Diabetes shouldn’t stop your child enjoying school, and having the same experiences as any other child. It’s important that schools and parents work together to make sure that children with diabetes are getting the care they need and deserve.
We know that a lot of families and schools need help to understand what diabetes means in a school environment. Here's some useful information to help, including a helpful good practice checklist.
As the governments of all four nations begin to ease lockdown measures, schools in the UK will look to re-open after the summer holidays.
We know that this may worry you, and that you may have questions about whether it is safe when your child goes back to school. Read our guide if you have diabetes yourself or your child has diabetes, so you can feel confident about the rules and what to expect from your child's school.
Stay up to date on all the latest information about coronavirus and diabetes.
We know that you may be worried about the safety of your child, but evidence suggests that children and young people – including those with diabetes – are at a very low risk of becoming seriously ill from coronavirus. The government guidance says that your child can go back to school after the school holidays, unless they have coronavirus symptoms and need to self-isolate.
But your child’s school must support students with diabetes in the following ways:
- The school must do a risk assessment of your child and share it with you. This should then be included in your child’s Individual Healthcare Plan (IHP).
- They must have a medical conditions policy which covers how to give medicines and first aid safely, including in cases of staff absence.
These steps will help to make sure your child receives the care they need and is entitled to in school. For more information, see our good practice checklist.
Speak to your child’s school and their diabetes team if you have concerns about your child or the policy at the school. They will be able to give you more advice and talk you through the information available.
As a parent with diabetes, you may be worried about the risk to your own health when your child is back in school. We know asking your children to socially distance at school is not going to be easy, and we’re listening to your concerns.
As ever, it's important to follow the guidance for people with diabetes during the coronavirus pandemic to keep yourself well. We've created a guide to managing diabetes at home, as well as brand new courses in our Learning Zone to help you manage blood sugars and know your sick day rules. Remember that you can speak to your healthcare team for more advice too.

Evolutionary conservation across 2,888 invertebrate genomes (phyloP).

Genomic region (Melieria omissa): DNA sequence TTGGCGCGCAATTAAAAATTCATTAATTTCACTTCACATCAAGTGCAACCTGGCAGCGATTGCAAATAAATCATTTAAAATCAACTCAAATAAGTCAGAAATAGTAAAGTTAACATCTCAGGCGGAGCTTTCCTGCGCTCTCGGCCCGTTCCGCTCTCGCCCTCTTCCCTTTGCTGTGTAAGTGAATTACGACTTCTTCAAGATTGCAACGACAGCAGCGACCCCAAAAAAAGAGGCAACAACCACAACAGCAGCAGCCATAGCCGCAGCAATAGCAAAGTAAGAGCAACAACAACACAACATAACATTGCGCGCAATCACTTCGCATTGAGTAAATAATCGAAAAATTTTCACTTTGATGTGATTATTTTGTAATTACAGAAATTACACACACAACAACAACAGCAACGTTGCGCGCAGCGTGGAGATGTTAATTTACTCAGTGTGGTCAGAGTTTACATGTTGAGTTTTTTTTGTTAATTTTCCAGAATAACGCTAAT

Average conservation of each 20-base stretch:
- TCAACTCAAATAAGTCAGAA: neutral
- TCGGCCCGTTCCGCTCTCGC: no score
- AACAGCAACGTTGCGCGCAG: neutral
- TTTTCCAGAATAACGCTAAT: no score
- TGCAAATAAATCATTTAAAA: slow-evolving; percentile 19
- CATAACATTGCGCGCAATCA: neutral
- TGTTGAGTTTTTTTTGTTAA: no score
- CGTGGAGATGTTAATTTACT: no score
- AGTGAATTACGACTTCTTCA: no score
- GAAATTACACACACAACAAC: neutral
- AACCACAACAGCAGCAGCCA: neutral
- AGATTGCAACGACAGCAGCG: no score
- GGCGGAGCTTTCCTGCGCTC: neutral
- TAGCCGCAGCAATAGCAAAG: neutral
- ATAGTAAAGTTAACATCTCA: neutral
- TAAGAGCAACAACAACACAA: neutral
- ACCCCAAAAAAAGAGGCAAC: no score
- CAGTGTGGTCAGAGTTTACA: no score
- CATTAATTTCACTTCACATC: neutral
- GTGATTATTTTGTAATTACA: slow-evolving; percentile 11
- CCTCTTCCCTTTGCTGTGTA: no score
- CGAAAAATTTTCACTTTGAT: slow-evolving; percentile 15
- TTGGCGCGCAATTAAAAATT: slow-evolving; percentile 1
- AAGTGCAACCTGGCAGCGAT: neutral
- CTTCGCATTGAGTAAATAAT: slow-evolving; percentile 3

Medical condition policies across the UK
In the UK, different laws are in place to make sure your child gets exactly the same access to education and experiences as any other child without a medical condition.
The different nations in the UK look after and make decisions about education policies locally. This means that there isn’t one policy, or piece of legislation, that covers all of the UK when it comes to looking after a child with a medical condition, including diabetes.
Diabetes care in schools
It doesn’t matter what nation you live in every school has a duty of care to look after your child while they’re at school.
If your child is starting school, moved schools or only recently been diagnosed with diabetes, we have our school’s information pack. We’ve designed this to help your school introduce school policies, learn about diabetes, and make sure they’re giving the best care possible.
All schools should have these basic procedures in place to support students with a long-term medical condition, such as diabetes.
- A medical conditions policy
Medical conditions policies are created by a school’s board of governors and should be review regularly. They cover what actions should be taken by the school to make sure your child diabetes is looked after, and that they are fully included in the day-to-day life of the school.
- An Individual Health Care Plan
Individual Health Care Plans, or IHPs, are called different things depending on the nation you live in. But these plans are used to make sure your child’s diabetes in managed properly during school time. You and your child’s PDSN should be there when your child’s personal plan is created. It should also be updated and reviewed regularly.
- Make sure you work together
Everyone should be working together to make sure your child has the best experience at school. You should feel happy and confident that your communication with your school and diabetes team is constructive and regular.
- Training and support
At least two members of staff at your child’s school should be fully trained to support your child and their diabetes. It’s important that other members of staff have a general awareness training too, this training should be done by your PDSN although you can help with this too.
Good Diabetes care in schools Award
We created our Good Diabetes Care in Schools Award to congratulate schools who are committed to providing great care to children with diabetes.
We celebrate schools that work with parents and healthcare professionals to make sure children with diabetes have an easy experience at school as possible.
You can nominate your child’s school and tell them how much you appreciate their work and dedication to making your child’s time at school safe and enjoyable.